Most Consumers Believe Recession Is Here, Says Nielsen

Eighty-five percent of Americans believe the country is currently in a recession, according to the results of a new online survey conducted and analyzed by The Nielsen Co.

Nielsen said confidence in the economy plunged 17 points from the second half of 2007 to the first half of 2008. [The Nielsen Co. is the parent company of Progressive Grocer.] Not surprisingly, 35 percent of consumers surveyed say the economy is their biggest worry when they look ahead over the next six months.

Debt comes in a distant second, as the biggest worry among 15 percent, followed by work/life balance (8 percent). International affairs, such as war and terrorism, rank near the bottom of the list, at 2 percent and 3 percent, respectively. Even immigration, a hot-button political issue, is only cited by 2 percent of respondents.

"With high gas prices, food inflation, and other economic pressures, it's not a surprise that the economy is a top concern for many Americans," said David Parma, global head of Customized Research, The Nielsen Co. "Consumers have many reasons to feel pessimistic right now, and even if we're not officially in a recession, consumers certainly feel like we're in one."

Overall, Americans' view of the economy is bleak, said Nielsen. Sixty-six percent of respondents have a pessimistic view of their local job prospects over the next 12 months, with 50 percent saying it's not so good, and 16 percent calling it downright bad. Just 3 percent consider their local job prospects excellent.

Despite all of this negativity, however, many Americans manage to see their own financial affairs in a positive light. More than half (51 percent) say the state of their personal finances remains excellent or good, while just over one-third (36 percent) rank their situation as not so good.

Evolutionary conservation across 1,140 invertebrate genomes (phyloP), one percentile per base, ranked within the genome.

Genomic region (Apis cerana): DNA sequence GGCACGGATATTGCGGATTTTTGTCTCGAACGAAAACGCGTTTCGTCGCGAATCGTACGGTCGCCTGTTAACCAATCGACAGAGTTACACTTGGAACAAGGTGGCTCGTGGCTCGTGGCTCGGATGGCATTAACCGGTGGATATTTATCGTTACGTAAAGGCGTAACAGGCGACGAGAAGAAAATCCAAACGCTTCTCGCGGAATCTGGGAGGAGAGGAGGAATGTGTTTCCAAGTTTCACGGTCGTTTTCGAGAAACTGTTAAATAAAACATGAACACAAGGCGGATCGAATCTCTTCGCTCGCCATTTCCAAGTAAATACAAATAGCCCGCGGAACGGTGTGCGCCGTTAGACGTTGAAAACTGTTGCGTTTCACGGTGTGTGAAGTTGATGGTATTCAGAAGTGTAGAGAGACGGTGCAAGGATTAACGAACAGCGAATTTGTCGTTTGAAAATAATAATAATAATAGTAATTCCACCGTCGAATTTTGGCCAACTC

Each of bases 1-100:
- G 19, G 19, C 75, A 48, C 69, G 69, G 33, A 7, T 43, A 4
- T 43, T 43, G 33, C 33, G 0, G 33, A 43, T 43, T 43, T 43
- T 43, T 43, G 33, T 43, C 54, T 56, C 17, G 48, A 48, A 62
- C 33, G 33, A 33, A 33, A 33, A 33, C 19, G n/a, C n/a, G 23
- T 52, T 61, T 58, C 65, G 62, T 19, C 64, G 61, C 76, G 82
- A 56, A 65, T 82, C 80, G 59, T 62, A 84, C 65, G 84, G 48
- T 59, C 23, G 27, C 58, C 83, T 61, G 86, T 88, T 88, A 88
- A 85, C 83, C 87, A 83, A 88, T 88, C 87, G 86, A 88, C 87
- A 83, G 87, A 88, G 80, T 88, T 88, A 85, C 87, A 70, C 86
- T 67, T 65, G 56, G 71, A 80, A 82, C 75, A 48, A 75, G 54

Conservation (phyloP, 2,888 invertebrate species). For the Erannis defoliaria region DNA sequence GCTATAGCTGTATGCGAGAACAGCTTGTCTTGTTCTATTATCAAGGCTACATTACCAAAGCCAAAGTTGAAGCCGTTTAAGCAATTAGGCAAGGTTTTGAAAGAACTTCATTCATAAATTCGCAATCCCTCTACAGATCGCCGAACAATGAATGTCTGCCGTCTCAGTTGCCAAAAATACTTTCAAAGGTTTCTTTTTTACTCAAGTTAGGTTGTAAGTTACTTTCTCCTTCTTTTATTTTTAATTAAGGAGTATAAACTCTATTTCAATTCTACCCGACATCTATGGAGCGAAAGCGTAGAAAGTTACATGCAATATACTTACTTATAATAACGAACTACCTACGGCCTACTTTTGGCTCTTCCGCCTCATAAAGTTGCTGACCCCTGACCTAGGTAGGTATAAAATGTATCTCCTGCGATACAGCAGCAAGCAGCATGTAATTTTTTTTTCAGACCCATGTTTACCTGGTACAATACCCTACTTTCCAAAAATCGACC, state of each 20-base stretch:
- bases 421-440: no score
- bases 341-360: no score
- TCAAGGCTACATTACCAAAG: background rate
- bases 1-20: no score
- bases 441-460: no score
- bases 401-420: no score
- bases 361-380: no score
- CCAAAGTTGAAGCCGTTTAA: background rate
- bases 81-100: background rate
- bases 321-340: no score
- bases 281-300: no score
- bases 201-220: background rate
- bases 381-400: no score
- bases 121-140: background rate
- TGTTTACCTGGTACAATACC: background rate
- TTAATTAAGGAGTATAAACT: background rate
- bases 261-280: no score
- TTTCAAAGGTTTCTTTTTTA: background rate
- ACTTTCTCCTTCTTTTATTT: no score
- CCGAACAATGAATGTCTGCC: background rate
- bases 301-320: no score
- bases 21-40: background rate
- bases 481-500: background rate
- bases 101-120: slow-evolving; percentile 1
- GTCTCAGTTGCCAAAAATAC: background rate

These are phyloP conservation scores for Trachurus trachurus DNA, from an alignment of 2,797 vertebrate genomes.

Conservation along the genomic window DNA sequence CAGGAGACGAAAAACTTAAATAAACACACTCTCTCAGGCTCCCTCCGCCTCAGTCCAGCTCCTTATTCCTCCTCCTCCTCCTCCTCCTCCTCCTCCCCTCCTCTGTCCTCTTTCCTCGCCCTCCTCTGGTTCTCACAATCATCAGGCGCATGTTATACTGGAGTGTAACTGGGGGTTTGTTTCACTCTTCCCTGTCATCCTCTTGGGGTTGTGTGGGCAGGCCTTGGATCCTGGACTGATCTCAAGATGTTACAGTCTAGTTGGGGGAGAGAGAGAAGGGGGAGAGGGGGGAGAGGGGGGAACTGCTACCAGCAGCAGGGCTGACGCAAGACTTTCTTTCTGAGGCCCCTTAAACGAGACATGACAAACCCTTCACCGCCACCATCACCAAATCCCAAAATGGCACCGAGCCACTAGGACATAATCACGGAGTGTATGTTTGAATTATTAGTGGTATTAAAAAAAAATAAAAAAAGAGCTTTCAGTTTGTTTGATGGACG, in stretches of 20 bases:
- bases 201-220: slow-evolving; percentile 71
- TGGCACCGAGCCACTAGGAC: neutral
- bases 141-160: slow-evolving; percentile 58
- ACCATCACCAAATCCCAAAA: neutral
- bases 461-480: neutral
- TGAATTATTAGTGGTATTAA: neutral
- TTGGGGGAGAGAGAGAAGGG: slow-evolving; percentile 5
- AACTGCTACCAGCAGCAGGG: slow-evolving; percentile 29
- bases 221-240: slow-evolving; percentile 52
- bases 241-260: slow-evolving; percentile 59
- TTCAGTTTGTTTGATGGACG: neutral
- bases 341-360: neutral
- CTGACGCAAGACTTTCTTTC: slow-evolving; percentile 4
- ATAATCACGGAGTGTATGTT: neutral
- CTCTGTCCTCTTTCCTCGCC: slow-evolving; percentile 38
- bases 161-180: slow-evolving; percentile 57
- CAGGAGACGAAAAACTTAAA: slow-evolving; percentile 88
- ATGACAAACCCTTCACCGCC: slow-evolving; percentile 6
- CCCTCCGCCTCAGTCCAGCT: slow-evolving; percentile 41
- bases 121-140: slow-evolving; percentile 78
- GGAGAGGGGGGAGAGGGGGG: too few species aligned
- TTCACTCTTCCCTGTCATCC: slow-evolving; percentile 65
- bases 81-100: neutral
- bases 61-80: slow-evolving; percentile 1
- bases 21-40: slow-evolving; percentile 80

For the most part, consumers are not convinced the world will enter a global recession sometime in the next 12 months; 38 percent say they don't believe it will take place at all, while 46 percent say they don't know if it will or not. Just 15 percent say a global recession is definitely on the horizon.

Should the economy take a turn for the worse, inflation tops U.S. consumers' concerns (62 percent), followed by unemployment (50 percent), falling property prices (25 percent), and interest rate increases (21 percent).

While government officials are hopeful this spring's tax rebate checks will stimulate the economy, consumers appear to view any potential windfall more as a means of digging out of debt, than as an excuse to splurge on goods, Nielsen said.

Sixty-nine percent of consumers believe the next 12 months are either a bad, or not so good, time to buy things they want or need. Once they've covered essential living expenses, 41 percent say they use any spare cash to pay off debt, credit cards, or loans. More than a third (36 percent) play it safe, putting extra funds into savings. Nearly a quarter of consumers (24 percent) report having no spare cash.
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